been a heck of a wk

Discussion in 'General Parenting' started by lordhelpme, Feb 5, 2007.

  1. lordhelpme

    lordhelpme New Member

    boy where do i start as so much has happened since last tuesday.

    -ian hit teacher again was taken out of classroom and spent weds-fri in a room with-a parapro for the whole school day

    -teacher had to take a 'few'days off and threatened to quit. so now ian is being placed in a new classroom this wk

    -have had 3 mtgs to try to hammer out a behavior plan. super won't let him back into a classroom setting until plans are in place.

    -private social worker mtg on weds went ok but need more than 45 mins to discuss things.

    -attending an explosive child workshop with-principle and new teacher this weds. have to give them credit for including me.

    -difficult child had 2 major meltdowns sunday and today. he tried to choke me. i am so fearful of what will happen to my little boy who used to be so sweet and kind.


    i am so floored that my son would send the teacher over the deep end. obviously the school was not communicating to me what all was happening in the classroom. now the school is very cooperative and i am betting it is partly do to my going to supers office, teacher lossing it(i am guessing she talked to her union rep about not getting the support from the school in handling difficult child) and super not being happy that principle gave me a book with-o following the suggestions in the book.

    i am so emotionally drained and fear for my son's future. i can't wait until all the testing is done and we can get an updated iep in place even though i know it will be an ongoing process.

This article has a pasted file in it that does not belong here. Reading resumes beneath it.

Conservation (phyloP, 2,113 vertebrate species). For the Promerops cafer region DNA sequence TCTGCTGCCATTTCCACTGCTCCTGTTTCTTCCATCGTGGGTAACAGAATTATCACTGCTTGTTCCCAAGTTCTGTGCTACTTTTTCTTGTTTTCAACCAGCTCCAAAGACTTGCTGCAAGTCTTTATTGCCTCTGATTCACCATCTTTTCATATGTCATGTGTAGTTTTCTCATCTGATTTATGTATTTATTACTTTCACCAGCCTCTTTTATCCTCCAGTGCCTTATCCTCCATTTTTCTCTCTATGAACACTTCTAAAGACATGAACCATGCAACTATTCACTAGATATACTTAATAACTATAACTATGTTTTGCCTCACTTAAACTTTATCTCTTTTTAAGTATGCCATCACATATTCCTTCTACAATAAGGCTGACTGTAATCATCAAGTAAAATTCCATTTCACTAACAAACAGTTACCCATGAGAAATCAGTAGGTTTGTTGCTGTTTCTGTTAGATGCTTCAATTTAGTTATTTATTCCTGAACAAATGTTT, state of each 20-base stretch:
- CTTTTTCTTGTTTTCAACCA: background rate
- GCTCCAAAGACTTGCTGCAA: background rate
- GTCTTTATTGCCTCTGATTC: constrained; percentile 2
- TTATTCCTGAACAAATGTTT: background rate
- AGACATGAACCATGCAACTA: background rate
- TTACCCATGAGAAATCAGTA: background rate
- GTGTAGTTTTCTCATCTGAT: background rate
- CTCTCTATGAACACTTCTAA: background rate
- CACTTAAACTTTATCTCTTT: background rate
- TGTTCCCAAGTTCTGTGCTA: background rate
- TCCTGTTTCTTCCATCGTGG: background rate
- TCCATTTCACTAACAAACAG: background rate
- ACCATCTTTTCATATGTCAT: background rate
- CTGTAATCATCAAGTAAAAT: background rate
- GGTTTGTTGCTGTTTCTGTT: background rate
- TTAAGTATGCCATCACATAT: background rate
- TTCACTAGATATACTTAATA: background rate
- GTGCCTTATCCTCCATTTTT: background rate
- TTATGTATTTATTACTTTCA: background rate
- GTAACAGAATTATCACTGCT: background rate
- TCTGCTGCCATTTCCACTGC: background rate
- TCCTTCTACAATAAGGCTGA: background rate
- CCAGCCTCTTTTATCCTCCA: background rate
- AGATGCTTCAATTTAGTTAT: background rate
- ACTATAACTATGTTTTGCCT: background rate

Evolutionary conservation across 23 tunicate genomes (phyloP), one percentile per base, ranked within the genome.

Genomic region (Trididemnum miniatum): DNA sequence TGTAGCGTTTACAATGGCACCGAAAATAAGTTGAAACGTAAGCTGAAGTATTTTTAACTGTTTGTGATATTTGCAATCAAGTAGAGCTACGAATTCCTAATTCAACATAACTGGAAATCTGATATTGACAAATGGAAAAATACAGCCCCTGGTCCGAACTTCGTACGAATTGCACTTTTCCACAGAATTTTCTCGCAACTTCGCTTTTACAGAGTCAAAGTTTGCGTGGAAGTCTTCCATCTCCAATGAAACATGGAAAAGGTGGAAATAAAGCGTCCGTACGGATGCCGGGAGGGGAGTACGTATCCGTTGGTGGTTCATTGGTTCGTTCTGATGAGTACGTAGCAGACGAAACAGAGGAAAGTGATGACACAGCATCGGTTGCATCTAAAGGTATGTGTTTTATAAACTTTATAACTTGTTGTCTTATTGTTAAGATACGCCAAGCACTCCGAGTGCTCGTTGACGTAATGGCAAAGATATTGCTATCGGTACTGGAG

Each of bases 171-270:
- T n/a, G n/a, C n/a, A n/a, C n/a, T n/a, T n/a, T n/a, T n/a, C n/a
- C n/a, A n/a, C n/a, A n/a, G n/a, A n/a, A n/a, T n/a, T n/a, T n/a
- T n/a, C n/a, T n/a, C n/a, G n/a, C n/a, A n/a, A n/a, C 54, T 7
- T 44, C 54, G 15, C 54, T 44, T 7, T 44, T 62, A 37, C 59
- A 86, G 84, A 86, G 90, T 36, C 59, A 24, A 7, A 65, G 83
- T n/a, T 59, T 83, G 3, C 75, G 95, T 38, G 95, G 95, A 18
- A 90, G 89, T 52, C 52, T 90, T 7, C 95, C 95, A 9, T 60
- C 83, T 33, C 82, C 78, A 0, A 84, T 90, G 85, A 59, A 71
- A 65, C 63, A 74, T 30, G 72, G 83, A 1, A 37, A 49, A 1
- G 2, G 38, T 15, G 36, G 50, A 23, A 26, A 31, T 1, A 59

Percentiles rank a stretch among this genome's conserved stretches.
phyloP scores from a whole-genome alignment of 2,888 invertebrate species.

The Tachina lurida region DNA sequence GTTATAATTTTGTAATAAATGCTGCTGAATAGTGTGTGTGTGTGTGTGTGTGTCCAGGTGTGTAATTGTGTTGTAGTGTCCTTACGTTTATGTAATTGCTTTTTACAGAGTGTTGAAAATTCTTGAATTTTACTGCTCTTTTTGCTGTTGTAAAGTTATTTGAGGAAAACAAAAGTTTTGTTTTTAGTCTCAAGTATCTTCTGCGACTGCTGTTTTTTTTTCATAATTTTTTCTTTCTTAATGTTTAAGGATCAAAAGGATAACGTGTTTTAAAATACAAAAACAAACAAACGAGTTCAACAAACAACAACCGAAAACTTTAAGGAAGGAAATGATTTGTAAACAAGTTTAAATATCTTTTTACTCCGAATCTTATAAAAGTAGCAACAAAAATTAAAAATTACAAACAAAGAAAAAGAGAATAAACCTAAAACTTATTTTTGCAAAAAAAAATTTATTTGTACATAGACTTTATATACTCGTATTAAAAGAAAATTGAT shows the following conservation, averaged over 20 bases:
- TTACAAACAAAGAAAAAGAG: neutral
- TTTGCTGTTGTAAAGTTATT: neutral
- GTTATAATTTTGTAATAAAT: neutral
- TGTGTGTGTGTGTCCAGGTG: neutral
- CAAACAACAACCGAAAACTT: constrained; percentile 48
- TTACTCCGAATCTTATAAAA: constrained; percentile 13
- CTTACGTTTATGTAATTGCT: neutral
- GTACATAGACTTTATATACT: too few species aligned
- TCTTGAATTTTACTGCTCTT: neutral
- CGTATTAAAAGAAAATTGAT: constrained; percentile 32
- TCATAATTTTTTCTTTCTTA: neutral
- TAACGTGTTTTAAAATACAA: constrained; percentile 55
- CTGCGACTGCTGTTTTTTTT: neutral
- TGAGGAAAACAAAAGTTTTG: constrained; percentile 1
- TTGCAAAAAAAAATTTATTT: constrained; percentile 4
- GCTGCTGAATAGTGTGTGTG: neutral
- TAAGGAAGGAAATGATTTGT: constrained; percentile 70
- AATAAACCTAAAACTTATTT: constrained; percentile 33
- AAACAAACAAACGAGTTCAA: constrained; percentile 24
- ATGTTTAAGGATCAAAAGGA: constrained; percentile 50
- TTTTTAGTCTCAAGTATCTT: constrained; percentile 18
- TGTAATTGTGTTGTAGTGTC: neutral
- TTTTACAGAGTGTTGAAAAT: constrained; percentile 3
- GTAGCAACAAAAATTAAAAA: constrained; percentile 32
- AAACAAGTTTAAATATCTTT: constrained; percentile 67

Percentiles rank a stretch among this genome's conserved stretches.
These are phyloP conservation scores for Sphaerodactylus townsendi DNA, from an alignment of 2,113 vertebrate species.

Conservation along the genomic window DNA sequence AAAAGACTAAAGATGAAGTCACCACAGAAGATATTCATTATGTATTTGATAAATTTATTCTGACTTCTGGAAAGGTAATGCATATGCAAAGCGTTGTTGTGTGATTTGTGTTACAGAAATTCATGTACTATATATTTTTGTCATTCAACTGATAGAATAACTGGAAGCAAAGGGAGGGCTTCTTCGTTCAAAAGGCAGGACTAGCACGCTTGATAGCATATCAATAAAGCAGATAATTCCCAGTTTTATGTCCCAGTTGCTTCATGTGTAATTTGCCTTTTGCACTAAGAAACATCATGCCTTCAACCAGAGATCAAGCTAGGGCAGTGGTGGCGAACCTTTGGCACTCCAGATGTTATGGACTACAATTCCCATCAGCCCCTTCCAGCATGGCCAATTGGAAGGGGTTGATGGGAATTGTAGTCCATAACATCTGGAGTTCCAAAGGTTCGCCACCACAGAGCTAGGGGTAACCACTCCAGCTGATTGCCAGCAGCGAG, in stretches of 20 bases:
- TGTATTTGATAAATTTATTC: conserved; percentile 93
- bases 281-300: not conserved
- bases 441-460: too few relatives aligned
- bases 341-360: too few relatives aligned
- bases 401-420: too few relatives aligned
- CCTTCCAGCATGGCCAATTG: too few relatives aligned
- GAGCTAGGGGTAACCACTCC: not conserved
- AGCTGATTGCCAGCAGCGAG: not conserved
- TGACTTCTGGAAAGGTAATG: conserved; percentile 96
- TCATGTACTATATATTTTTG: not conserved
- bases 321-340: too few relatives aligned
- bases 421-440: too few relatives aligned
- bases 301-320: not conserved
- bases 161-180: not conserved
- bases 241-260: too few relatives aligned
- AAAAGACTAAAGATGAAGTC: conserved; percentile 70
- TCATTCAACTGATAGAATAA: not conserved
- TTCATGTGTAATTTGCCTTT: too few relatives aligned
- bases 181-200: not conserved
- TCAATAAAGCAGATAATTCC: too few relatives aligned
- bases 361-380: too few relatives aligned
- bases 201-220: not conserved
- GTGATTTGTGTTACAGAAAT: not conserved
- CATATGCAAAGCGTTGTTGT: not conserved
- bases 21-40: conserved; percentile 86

thanks for listening.


    we have an appointment with-psychologist tomorrow to see about possible medications for impulsiveness.

    i hope it helps cuz he has done nothing but escalate his behavior the last few mths.
     
  2. Wiped Out

    Wiped Out Well-Known Member Staff Member

    Coleen,
    I'm sorry things have escalated so much. I'm glad the school is cooperating more-sorry it took the esclation to do that. Sending supportive hugs your way.
     
  3. TerryJ2

    TerryJ2 Well-Known Member

    Oh, Coleen, I am soooooo sorry!

    I can only imagine that the teacher has other students like that and your son was the straw that broke the camel's back.

    Lots of wishes, fairy dust and every good thing for your psychiatric visit tomorrow!!!! Big hugs.
     
  4. amy4129

    amy4129 New Member

    hugs
    be strong warrior Mom
    Amy
     
  5. timer lady

    timer lady Queen of Hearts

    Colleen,

    It has been a heck of a week for you. I'm glad that the school is willing to include you on that conference.

    It's so difficult when you haven't a clue just what you are dealing with - however, it's a bit too soon to fear for your young one's future. He's only 6. He has a lot of growing, you have a lot of exploring to do.

    Additionally, you have no idea as to why the teacher is so frail as to be looking at quitting. She may have personal issues of her own - difficult child may not be the problem at all. Don't personalize other reactions or perceived reactions to your difficult child. It's simply not worth it.

    Don't let yourself get ahead of the game. Deal with the here & now; the future is just that - the future. We cannot change what will be - just what is. :warrior:
     
  6. Marguerite

    Marguerite Active Member

    My thoughts - at least the teacher has the option of quitting.